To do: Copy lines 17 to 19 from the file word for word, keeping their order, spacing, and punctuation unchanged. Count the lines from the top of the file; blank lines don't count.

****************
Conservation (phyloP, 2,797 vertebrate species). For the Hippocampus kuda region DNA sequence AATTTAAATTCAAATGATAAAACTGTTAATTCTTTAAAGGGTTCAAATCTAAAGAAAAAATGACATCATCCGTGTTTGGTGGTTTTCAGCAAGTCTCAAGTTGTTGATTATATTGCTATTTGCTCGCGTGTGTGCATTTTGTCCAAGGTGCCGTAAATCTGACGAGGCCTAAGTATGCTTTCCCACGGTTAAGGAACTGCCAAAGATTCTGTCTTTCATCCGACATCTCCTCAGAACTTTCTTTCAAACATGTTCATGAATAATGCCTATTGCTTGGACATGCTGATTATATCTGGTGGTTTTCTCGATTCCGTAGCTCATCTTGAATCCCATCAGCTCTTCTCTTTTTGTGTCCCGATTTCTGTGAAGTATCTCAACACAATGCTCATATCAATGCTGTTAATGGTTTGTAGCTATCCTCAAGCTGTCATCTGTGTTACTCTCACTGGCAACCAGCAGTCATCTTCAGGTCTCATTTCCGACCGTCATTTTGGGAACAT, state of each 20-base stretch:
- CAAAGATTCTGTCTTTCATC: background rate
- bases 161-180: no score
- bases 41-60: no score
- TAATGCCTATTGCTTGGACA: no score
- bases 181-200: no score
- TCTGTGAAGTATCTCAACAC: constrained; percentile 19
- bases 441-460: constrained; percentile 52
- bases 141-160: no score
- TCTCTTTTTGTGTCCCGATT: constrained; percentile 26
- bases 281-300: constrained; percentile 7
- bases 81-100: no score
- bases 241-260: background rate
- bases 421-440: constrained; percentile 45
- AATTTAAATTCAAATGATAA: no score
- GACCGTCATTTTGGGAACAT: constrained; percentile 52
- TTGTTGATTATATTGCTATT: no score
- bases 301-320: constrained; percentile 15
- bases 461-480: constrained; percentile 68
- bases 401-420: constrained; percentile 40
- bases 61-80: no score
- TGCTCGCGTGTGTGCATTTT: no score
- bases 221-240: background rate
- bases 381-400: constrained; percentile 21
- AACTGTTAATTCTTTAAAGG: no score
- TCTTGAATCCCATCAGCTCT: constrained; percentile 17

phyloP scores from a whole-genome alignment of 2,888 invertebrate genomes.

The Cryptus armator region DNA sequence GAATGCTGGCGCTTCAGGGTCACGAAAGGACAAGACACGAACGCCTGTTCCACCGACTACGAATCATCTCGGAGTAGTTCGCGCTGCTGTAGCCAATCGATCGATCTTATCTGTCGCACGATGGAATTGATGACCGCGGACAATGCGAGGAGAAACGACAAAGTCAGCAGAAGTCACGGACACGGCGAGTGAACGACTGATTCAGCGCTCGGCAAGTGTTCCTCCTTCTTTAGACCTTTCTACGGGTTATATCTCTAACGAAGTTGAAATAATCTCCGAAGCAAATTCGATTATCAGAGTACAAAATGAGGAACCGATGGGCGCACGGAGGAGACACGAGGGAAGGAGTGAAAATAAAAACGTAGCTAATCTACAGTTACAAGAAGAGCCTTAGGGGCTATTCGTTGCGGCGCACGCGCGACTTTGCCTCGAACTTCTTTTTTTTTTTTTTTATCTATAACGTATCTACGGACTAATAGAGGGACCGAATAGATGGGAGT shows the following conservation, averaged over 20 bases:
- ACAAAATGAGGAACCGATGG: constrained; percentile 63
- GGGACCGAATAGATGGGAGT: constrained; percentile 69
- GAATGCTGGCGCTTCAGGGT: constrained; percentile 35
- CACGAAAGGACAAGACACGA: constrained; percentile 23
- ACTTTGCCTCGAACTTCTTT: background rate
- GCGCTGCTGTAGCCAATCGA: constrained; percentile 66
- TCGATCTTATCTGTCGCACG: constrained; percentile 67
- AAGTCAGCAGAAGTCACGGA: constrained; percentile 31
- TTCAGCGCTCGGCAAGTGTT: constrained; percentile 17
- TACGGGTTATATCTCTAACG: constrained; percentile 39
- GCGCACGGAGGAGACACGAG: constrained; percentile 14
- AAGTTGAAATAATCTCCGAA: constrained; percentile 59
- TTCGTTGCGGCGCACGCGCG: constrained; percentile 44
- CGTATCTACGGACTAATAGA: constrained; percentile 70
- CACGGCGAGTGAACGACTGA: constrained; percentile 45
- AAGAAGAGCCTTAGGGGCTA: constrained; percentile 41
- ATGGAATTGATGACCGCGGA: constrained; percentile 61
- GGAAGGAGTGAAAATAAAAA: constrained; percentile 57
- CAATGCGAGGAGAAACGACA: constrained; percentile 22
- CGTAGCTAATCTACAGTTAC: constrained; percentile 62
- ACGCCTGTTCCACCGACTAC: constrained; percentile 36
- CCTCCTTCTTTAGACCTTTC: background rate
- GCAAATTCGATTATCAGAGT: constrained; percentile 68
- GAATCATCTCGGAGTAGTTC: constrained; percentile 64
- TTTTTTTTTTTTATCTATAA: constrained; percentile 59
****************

- TTGTTGATTATATTGCTATT: no score
- bases 301-320: constrained; percentile 15
- bases 461-480: constrained; percentile 68